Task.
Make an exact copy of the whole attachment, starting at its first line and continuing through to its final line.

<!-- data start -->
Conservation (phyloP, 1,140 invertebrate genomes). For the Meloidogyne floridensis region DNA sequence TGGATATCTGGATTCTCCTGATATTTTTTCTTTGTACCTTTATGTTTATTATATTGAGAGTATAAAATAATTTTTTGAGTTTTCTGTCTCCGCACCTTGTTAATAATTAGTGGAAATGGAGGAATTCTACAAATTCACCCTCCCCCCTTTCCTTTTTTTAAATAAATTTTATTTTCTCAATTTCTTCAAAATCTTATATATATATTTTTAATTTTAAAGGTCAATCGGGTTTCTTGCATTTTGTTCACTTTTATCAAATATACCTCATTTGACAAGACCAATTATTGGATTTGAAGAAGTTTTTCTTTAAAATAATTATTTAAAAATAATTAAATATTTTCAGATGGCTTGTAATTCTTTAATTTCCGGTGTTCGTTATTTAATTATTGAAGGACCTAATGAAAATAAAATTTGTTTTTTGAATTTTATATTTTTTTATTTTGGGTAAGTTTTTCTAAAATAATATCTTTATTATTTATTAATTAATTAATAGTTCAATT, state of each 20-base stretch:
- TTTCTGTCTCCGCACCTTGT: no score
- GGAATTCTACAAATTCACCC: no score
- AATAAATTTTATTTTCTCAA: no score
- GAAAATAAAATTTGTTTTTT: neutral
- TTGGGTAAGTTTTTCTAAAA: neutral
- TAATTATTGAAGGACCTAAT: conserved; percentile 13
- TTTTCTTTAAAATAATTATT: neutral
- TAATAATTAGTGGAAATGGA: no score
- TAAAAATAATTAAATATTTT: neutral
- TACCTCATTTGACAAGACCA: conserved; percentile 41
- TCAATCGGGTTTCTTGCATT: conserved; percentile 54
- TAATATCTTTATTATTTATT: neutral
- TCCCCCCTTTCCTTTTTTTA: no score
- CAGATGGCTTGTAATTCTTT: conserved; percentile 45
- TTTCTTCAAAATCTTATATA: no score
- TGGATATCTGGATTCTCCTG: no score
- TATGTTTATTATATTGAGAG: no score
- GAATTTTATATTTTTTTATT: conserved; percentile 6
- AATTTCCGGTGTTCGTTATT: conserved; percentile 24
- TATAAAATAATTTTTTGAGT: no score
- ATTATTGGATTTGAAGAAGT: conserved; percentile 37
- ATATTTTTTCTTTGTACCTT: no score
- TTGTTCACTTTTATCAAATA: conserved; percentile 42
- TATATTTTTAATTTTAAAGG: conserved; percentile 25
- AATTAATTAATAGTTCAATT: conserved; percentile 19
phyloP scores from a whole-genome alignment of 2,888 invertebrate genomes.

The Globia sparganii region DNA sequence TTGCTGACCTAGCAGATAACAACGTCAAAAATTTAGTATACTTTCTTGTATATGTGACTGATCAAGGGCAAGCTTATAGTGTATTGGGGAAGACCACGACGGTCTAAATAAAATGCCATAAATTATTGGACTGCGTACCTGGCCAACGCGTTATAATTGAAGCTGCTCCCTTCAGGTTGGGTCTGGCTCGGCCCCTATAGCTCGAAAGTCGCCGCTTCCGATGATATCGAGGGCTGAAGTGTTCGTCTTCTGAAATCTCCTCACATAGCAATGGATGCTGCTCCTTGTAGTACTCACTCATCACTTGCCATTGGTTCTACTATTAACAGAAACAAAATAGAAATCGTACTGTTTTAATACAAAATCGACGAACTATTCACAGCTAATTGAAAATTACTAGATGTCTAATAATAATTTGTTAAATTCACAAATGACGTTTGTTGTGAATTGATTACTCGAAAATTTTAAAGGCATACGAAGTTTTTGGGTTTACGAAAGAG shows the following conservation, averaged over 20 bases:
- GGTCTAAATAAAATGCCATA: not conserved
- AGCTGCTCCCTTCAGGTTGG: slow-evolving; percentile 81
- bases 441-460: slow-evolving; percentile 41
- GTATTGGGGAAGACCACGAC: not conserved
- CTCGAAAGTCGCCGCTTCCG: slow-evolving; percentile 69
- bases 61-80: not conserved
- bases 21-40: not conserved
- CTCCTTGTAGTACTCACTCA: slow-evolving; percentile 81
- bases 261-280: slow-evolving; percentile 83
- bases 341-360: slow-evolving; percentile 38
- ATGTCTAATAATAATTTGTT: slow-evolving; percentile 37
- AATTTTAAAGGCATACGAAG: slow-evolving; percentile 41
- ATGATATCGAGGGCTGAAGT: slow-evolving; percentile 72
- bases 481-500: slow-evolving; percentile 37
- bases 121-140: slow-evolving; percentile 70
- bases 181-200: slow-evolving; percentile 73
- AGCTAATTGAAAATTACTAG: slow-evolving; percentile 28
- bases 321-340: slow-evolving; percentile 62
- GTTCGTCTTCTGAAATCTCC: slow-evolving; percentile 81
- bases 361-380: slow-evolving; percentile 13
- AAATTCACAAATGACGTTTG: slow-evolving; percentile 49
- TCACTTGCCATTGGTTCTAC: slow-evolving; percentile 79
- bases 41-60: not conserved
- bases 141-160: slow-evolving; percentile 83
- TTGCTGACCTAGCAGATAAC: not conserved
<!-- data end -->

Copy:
Conservation (phyloP, 1,140 invertebrate genomes). For the Meloidogyne floridensis region DNA sequence TGGATATCTGGATTCTCCTGATATTTTTTCTTTGTACCTTTATGTTTATTATATTGAGAGTATAAAATAATTTTTTGAGTTTTCTGTCTCCGCACCTTGTTAATAATTAGTGGAAATGGAGGAATTCTACAAATTCACCCTCCCCCCTTTCCTTTTTTTAAATAAATTTTATTTTCTCAATTTCTTCAAAATCTTATATATATATTTTTAATTTTAAAGGTCAATCGGGTTTCTTGCATTTTGTTCACTTTTATCAAATATACCTCATTTGACAAGACCAATTATTGGATTTGAAGAAGTTTTTCTTTAAAATAATTATTTAAAAATAATTAAATATTTTCAGATGGCTTGTAATTCTTTAATTTCCGGTGTTCGTTATTTAATTATTGAAGGACCTAATGAAAATAAAATTTGTTTTTTGAATTTTATATTTTTTTATTTTGGGTAAGTTTTTCTAAAATAATATCTTTATTATTTATTAATTAATTAATAGTTCAATT, state of each 20-base stretch:
- TTTCTGTCTCCGCACCTTGT: no score
- GGAATTCTACAAATTCACCC: no score
- AATAAATTTTATTTTCTCAA: no score
- GAAAATAAAATTTGTTTTTT: neutral
- TTGGGTAAGTTTTTCTAAAA: neutral
- TAATTATTGAAGGACCTAAT: conserved; percentile 13
- TTTTCTTTAAAATAATTATT: neutral
- TAATAATTAGTGGAAATGGA: no score
- TAAAAATAATTAAATATTTT: neutral
- TACCTCATTTGACAAGACCA: conserved; percentile 41
- TCAATCGGGTTTCTTGCATT: conserved; percentile 54
- TAATATCTTTATTATTTATT: neutral
- TCCCCCCTTTCCTTTTTTTA: no score
- CAGATGGCTTGTAATTCTTT: conserved; percentile 45
- TTTCTTCAAAATCTTATATA: no score
- TGGATATCTGGATTCTCCTG: no score
- TATGTTTATTATATTGAGAG: no score
- GAATTTTATATTTTTTTATT: conserved; percentile 6
- AATTTCCGGTGTTCGTTATT: conserved; percentile 24
- TATAAAATAATTTTTTGAGT: no score
- ATTATTGGATTTGAAGAAGT: conserved; percentile 37
- ATATTTTTTCTTTGTACCTT: no score
- TTGTTCACTTTTATCAAATA: conserved; percentile 42
- TATATTTTTAATTTTAAAGG: conserved; percentile 25
- AATTAATTAATAGTTCAATT: conserved; percentile 19
phyloP scores from a whole-genome alignment of 2,888 invertebrate genomes.

The Globia sparganii region DNA sequence TTGCTGACCTAGCAGATAACAACGTCAAAAATTTAGTATACTTTCTTGTATATGTGACTGATCAAGGGCAAGCTTATAGTGTATTGGGGAAGACCACGACGGTCTAAATAAAATGCCATAAATTATTGGACTGCGTACCTGGCCAACGCGTTATAATTGAAGCTGCTCCCTTCAGGTTGGGTCTGGCTCGGCCCCTATAGCTCGAAAGTCGCCGCTTCCGATGATATCGAGGGCTGAAGTGTTCGTCTTCTGAAATCTCCTCACATAGCAATGGATGCTGCTCCTTGTAGTACTCACTCATCACTTGCCATTGGTTCTACTATTAACAGAAACAAAATAGAAATCGTACTGTTTTAATACAAAATCGACGAACTATTCACAGCTAATTGAAAATTACTAGATGTCTAATAATAATTTGTTAAATTCACAAATGACGTTTGTTGTGAATTGATTACTCGAAAATTTTAAAGGCATACGAAGTTTTTGGGTTTACGAAAGAG shows the following conservation, averaged over 20 bases:
- GGTCTAAATAAAATGCCATA: not conserved
- AGCTGCTCCCTTCAGGTTGG: slow-evolving; percentile 81
- bases 441-460: slow-evolving; percentile 41
- GTATTGGGGAAGACCACGAC: not conserved
- CTCGAAAGTCGCCGCTTCCG: slow-evolving; percentile 69
- bases 61-80: not conserved
- bases 21-40: not conserved
- CTCCTTGTAGTACTCACTCA: slow-evolving; percentile 81
- bases 261-280: slow-evolving; percentile 83
- bases 341-360: slow-evolving; percentile 38
- ATGTCTAATAATAATTTGTT: slow-evolving; percentile 37
- AATTTTAAAGGCATACGAAG: slow-evolving; percentile 41
- ATGATATCGAGGGCTGAAGT: slow-evolving; percentile 72
- bases 481-500: slow-evolving; percentile 37
- bases 121-140: slow-evolving; percentile 70
- bases 181-200: slow-evolving; percentile 73
- AGCTAATTGAAAATTACTAG: slow-evolving; percentile 28
- bases 321-340: slow-evolving; percentile 62
- GTTCGTCTTCTGAAATCTCC: slow-evolving; percentile 81
- bases 361-380: slow-evolving; percentile 13
- AAATTCACAAATGACGTTTG: slow-evolving; percentile 49
- TCACTTGCCATTGGTTCTAC: slow-evolving; percentile 79
- bases 41-60: not conserved
- bases 141-160: slow-evolving; percentile 83
- TTGCTGACCTAGCAGATAAC: not conserved